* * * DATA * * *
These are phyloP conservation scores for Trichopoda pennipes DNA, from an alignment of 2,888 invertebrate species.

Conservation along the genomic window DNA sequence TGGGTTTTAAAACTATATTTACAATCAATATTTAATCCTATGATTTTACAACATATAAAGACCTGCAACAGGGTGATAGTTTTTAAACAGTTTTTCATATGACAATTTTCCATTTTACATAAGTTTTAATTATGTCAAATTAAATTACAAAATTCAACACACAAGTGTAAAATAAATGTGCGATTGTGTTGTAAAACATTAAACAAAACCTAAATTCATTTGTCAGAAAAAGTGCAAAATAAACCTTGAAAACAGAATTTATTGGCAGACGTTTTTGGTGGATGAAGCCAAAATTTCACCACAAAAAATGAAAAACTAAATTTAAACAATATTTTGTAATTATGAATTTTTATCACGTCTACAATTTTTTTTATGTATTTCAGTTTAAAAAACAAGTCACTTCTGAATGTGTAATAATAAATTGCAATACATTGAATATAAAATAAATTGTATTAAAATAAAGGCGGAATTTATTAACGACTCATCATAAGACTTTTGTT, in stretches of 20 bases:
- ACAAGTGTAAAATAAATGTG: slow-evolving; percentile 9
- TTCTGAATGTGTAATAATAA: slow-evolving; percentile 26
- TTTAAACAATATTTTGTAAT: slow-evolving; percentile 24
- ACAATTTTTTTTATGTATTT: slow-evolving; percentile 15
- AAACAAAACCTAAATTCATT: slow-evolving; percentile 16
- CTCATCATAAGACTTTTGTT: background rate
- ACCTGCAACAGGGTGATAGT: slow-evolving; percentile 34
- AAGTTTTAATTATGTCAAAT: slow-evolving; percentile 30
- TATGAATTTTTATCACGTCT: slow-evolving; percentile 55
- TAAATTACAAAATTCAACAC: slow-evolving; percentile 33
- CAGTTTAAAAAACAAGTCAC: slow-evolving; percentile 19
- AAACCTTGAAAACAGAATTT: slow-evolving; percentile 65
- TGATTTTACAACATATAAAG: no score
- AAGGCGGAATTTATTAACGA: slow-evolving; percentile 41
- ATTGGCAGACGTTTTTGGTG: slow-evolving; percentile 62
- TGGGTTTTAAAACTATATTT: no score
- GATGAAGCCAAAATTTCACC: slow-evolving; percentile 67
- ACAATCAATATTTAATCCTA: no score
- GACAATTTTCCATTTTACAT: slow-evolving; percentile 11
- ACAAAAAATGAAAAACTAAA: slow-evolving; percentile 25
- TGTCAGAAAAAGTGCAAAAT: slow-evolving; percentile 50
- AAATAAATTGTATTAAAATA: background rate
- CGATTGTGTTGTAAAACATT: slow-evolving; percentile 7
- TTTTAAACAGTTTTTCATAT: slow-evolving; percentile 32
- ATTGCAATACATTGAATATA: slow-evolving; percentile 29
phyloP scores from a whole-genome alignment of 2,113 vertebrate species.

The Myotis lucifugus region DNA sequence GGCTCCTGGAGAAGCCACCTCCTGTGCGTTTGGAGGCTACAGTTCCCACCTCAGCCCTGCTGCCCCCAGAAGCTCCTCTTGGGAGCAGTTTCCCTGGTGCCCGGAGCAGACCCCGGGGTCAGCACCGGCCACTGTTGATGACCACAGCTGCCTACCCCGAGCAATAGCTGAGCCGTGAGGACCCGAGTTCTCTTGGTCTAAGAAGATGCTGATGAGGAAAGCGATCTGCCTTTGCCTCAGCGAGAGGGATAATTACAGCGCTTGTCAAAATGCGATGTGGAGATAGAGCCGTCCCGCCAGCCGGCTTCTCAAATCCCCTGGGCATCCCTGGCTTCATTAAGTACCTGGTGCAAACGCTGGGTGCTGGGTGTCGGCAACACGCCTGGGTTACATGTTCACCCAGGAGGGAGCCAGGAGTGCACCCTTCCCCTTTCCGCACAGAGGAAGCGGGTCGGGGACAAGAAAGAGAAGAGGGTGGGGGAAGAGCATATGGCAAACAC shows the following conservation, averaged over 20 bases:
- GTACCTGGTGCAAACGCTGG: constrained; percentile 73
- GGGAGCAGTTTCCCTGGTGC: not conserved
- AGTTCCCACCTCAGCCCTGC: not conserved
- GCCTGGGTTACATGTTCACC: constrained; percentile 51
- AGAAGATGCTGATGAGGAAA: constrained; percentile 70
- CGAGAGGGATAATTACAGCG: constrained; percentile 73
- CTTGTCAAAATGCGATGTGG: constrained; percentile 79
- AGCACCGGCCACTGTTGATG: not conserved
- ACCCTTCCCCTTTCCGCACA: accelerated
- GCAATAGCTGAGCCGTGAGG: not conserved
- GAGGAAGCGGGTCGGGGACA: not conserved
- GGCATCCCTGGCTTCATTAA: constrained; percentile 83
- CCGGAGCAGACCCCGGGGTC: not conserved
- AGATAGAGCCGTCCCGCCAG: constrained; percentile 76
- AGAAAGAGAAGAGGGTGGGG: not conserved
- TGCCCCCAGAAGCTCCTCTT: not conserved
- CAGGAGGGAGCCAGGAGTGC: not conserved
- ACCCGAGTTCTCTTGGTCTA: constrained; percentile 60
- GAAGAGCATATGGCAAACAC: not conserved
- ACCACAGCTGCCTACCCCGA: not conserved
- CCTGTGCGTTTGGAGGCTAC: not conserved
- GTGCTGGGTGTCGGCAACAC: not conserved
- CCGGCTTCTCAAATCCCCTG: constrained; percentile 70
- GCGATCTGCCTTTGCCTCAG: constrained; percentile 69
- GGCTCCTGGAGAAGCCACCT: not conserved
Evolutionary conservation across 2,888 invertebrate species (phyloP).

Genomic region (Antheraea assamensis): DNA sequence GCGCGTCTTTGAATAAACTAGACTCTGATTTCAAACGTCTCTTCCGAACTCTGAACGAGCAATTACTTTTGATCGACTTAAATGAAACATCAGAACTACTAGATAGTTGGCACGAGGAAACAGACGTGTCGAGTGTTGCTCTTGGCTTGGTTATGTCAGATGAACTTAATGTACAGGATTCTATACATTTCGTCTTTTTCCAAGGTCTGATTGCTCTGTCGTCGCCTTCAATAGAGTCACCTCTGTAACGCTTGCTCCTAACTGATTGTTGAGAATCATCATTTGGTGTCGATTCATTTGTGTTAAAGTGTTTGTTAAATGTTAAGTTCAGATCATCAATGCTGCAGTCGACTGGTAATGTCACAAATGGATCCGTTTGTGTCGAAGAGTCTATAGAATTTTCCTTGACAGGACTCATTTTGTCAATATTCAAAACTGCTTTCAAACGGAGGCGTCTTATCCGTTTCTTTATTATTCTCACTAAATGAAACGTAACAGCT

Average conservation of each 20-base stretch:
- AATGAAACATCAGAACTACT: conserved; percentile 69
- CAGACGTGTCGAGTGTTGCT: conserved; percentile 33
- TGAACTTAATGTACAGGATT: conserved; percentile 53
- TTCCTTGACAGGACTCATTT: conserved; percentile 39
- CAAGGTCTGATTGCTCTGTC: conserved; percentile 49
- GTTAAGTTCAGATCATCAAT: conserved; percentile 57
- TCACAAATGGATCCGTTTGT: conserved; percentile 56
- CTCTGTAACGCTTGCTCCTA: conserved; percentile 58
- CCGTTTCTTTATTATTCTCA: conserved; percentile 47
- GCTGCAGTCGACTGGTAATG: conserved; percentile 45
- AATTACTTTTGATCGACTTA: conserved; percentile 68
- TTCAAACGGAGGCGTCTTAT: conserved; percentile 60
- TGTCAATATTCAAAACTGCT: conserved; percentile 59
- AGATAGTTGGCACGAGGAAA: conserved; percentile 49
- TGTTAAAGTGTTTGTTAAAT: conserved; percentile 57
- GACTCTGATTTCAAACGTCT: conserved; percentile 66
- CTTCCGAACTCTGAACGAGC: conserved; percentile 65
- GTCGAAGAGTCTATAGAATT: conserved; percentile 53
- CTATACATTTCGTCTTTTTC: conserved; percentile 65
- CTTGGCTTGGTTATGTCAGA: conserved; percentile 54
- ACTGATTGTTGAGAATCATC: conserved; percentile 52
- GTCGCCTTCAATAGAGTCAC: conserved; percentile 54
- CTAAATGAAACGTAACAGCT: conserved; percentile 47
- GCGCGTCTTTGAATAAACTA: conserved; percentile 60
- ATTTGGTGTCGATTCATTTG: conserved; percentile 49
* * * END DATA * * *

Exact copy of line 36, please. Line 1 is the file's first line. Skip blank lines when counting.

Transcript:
- CTTGTCAAAATGCGATGTGG: constrained; percentile 79